We’ve previously posted about the City of Cleveland income tax refund claims brought by two former National Football League players, the grant of those refund claims by the Ohio Supreme Court, and the denial of Cleveland’s petition for certiorari by the United States Supreme Court.  As detailed in these prior posts, the Cleveland income tax refund claims were brought at the behest of the MLB, NBA, NFL, and NHL players unions, the games played methodology used by Cleveland generally results in greater income tax receipts for the state or local taxing jurisdiction than does the duty days methodology favored by the players unions, and state and local taxing jurisdictions are unlikely to avail themselves of the games played method for apportioning player salaries in light of the result of the Cleveland income tax refund claims.  Now comes an interesting postscript.

As reported by Bloomberg’s Daily Tax Report and Law360.com, Super Bowl L[1], which was played in Santa Clara, California, had a clear winner (aside from the Denver Broncos) – the California tax authorities.  Based on California’s 13.3% top marginal income tax rate and the State’s application of the duty days formula, many players from the Broncos and Panthers will owe more in California income tax for 2016 than they received in bonus compensation for playing in Super Bowl L ($51,000 for each member of the Panthers and $102,000 for each member of the Broncos).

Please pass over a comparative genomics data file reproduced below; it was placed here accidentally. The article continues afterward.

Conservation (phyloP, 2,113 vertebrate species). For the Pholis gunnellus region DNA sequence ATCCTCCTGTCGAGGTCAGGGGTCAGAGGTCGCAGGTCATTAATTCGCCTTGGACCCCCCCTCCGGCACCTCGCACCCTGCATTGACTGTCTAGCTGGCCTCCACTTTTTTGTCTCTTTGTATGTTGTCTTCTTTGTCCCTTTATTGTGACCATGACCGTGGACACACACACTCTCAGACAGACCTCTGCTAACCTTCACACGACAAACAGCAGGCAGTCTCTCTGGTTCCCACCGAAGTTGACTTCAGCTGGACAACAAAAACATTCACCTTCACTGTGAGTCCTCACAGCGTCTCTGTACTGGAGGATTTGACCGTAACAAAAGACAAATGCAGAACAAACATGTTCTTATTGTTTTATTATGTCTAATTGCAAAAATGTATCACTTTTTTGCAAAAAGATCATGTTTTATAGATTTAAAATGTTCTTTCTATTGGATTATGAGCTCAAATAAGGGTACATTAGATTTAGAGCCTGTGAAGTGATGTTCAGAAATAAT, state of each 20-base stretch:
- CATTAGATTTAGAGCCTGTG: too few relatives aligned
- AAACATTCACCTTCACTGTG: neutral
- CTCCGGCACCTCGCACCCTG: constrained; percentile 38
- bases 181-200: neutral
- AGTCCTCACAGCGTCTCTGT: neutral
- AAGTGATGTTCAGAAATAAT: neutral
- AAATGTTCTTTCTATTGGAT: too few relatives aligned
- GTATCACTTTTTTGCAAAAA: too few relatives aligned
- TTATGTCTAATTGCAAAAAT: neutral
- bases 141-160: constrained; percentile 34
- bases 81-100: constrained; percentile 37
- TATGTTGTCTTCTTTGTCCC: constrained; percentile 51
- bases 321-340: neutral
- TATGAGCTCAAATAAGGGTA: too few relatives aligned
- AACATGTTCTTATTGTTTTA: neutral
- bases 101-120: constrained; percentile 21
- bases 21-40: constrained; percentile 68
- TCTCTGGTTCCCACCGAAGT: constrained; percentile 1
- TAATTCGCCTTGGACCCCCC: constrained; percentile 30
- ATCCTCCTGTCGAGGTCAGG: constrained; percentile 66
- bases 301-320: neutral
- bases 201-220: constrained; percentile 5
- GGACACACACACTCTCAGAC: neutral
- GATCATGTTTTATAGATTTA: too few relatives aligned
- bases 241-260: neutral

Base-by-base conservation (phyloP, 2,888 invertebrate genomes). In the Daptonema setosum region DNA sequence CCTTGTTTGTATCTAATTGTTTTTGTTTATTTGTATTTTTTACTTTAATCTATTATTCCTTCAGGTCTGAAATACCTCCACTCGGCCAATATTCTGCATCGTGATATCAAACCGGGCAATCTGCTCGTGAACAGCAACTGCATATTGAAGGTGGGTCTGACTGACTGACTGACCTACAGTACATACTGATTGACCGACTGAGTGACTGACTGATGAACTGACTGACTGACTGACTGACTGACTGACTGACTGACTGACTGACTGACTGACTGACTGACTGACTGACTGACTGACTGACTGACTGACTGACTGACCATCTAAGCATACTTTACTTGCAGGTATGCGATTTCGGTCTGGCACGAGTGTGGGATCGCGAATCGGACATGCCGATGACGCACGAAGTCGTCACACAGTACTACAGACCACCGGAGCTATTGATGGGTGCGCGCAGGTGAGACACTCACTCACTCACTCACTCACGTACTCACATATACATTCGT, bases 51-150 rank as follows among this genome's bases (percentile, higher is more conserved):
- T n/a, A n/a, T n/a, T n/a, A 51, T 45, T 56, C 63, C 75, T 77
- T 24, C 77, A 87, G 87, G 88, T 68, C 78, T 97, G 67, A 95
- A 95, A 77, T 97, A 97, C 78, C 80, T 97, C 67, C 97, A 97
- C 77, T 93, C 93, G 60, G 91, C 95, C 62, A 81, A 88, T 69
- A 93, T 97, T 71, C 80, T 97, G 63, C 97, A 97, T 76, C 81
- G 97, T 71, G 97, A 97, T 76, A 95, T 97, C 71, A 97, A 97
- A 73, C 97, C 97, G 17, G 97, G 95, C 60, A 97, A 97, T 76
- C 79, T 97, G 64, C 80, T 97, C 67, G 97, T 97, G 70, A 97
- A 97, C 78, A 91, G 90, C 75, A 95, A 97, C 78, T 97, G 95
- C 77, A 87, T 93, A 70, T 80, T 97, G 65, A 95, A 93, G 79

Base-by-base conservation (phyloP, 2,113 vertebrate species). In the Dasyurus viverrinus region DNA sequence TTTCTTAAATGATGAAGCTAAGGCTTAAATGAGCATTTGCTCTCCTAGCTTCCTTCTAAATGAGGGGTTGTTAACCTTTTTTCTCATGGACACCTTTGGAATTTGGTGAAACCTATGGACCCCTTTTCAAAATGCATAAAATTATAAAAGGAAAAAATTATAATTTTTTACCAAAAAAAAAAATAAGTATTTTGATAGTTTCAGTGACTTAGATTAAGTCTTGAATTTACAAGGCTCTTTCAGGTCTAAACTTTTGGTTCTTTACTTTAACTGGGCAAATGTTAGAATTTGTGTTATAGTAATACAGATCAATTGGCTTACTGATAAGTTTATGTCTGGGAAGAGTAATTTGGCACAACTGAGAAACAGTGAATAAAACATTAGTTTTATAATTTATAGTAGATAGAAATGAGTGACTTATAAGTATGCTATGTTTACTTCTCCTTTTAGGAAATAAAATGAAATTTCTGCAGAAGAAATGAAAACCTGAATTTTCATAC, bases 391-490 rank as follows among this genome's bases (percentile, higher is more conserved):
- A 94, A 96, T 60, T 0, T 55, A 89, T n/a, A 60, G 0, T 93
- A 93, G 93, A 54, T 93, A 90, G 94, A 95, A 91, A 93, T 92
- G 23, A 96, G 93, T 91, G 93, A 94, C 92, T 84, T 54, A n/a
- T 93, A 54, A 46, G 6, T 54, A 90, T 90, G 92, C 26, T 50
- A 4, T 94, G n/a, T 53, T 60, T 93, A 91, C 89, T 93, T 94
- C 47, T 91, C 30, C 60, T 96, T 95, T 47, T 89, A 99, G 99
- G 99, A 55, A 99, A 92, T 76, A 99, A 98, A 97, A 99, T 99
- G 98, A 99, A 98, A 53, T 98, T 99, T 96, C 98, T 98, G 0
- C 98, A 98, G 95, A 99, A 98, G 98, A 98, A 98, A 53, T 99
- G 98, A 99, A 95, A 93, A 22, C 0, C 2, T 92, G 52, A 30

Ironically, if California used the games played methodology for apportioning player salaries to the State, each player’s California income tax base for playing in Super Bowl L would be the bonus compensation paid for that game, rather than the player’s salary for the entire year.  Each NFL player’s compensation is for the pre-season and regular season.  If a team qualifies for the post-season, the players on that team are compensated for each post-season game through the payment of bonuses for each post-season game (with the amount of the per-game bonus increasing the farther the team advances in the playoffs).

Thus, unlike the duty days formula, the games played methodology would not in the case of post-season games result in the apportionment of a player’s pre-season and regular season salary.  Instead, the only income that would be subject to income tax in respect of the post-season game would be the bonus compensation for that game, which would generally result in less state or local income tax than would an arise under the application of the duty days method of apportionment to a player’s pre-season and regular season salary and post-season bonuses.

Yet another example that one should always be careful for what one wishes.

[1] The NFL suspended the use of Roman numerals for the 50th Super Bowl, because it was concerned that the use of the Roman numeral “L” would cause this year’s edition of the Super Bowl to be parodied with the symbol for “loser.”  The NFL will resume using Roman numerals with next year’s Super Bowl.  Given the temporary suspension of the use of Roman numerals, and that the NFL was unconcerned with any marketing missteps that could result from the use of Roman numerals for the 30th Super Bowl, The Public Finance Tax Blog will continue to use Roman numerals for all Super Bowls, including the 50th one.